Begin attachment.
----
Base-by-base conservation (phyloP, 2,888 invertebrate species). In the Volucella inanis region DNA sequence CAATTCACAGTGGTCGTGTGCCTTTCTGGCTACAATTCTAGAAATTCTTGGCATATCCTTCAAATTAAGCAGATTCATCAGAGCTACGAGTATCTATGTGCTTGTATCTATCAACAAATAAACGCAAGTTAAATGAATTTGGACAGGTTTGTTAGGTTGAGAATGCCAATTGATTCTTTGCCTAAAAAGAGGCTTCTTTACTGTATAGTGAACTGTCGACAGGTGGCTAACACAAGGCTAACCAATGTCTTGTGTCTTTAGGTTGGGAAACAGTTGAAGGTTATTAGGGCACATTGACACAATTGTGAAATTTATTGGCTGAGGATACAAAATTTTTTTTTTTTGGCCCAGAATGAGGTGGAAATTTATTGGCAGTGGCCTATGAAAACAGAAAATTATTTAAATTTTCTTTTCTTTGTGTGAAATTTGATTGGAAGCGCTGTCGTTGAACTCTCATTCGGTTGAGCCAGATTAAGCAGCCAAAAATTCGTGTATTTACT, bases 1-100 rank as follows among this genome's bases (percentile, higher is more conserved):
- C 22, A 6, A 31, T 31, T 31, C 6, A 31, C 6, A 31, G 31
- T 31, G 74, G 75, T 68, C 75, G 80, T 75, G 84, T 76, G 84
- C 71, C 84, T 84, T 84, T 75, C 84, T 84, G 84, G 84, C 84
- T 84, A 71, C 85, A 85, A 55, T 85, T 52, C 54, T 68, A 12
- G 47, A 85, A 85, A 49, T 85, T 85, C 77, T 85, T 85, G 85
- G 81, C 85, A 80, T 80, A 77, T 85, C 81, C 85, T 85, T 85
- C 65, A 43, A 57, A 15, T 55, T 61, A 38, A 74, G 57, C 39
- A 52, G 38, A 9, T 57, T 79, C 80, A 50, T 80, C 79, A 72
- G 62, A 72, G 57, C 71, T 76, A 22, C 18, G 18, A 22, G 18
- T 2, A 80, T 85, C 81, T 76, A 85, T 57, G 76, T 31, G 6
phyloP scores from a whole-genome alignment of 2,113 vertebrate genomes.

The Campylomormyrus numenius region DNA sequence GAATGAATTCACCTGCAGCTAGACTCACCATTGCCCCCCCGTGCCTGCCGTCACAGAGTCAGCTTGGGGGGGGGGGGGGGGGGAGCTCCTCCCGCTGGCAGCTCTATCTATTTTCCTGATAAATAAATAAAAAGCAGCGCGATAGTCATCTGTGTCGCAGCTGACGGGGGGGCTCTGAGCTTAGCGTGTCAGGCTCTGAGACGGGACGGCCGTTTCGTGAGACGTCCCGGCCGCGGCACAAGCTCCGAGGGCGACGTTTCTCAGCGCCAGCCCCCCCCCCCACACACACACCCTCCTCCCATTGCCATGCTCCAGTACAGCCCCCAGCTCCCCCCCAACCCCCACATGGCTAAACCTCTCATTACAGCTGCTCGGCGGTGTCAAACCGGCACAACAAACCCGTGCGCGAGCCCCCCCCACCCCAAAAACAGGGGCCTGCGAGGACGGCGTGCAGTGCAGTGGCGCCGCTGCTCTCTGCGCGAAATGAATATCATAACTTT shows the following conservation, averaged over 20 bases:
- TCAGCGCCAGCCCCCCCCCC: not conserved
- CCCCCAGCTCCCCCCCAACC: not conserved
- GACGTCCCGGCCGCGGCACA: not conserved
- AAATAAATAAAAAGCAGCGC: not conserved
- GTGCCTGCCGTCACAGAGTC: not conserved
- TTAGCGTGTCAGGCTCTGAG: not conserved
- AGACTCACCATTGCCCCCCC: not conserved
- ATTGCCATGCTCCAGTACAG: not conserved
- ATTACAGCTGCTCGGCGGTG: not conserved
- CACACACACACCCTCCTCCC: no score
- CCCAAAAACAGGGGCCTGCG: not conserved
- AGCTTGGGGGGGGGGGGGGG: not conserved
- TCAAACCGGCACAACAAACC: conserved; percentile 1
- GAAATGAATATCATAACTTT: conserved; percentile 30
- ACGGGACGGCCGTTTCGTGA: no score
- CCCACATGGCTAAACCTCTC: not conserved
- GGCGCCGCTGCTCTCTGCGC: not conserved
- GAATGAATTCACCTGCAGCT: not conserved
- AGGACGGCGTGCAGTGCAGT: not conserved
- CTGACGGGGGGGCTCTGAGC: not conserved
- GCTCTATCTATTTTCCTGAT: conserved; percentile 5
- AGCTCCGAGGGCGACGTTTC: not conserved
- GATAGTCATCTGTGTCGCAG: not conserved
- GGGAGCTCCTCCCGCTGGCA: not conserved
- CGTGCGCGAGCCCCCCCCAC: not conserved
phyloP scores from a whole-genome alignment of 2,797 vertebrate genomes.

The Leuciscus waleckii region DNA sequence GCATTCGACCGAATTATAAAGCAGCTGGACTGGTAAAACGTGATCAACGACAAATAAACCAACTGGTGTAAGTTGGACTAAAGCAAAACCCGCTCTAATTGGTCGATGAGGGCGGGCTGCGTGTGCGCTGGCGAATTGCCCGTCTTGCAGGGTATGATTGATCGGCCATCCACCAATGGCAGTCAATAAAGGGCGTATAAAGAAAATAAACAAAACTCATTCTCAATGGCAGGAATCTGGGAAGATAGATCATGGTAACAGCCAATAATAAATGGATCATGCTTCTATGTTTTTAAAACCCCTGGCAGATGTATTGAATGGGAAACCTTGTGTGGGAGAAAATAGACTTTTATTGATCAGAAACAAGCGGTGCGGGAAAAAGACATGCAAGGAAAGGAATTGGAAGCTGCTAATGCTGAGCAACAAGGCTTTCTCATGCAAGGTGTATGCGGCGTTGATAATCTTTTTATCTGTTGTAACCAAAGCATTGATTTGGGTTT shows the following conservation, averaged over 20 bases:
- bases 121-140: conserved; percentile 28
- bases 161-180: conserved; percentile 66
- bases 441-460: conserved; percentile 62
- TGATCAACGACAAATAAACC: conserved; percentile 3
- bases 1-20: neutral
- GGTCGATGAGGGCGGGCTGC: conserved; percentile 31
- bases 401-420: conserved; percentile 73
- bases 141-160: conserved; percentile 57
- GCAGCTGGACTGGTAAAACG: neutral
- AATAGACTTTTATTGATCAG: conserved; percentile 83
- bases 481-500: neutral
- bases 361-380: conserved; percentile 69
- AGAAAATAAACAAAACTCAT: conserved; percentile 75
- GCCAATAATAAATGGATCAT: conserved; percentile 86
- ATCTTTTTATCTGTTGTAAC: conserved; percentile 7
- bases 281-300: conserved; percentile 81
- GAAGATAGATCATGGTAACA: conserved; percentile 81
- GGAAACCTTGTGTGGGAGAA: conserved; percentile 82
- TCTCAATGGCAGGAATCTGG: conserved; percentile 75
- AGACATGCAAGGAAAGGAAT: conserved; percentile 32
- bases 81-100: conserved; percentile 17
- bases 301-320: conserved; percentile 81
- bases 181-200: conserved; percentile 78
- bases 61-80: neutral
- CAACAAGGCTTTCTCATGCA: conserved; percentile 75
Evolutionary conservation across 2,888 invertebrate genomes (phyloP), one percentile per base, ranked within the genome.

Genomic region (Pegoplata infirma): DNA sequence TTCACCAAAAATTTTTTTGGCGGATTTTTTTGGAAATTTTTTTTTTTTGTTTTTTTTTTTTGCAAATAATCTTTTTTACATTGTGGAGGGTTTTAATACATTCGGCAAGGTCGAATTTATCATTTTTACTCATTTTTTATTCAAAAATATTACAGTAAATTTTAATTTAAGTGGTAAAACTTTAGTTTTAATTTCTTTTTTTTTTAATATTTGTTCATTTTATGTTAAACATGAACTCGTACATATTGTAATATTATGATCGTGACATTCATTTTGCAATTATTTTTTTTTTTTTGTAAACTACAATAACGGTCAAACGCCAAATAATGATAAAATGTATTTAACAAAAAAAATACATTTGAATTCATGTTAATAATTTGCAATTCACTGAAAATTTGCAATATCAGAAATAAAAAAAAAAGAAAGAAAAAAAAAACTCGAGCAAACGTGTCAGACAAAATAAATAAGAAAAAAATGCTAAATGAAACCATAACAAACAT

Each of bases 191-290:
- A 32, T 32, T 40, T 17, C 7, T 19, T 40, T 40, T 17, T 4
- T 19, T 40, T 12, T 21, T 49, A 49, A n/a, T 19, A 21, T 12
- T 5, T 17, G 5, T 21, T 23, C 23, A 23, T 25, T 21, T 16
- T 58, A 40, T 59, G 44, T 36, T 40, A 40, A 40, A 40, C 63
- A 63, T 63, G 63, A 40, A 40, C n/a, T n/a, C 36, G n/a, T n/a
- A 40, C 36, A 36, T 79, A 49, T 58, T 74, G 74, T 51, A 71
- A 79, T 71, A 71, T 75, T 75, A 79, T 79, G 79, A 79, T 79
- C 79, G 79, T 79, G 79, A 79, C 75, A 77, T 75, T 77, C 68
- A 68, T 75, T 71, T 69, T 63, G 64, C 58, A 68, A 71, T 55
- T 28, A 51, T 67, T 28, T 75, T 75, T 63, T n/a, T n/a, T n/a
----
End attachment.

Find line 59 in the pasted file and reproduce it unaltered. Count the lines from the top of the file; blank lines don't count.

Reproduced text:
- TCTCAATGGCAGGAATCTGG: conserved; percentile 75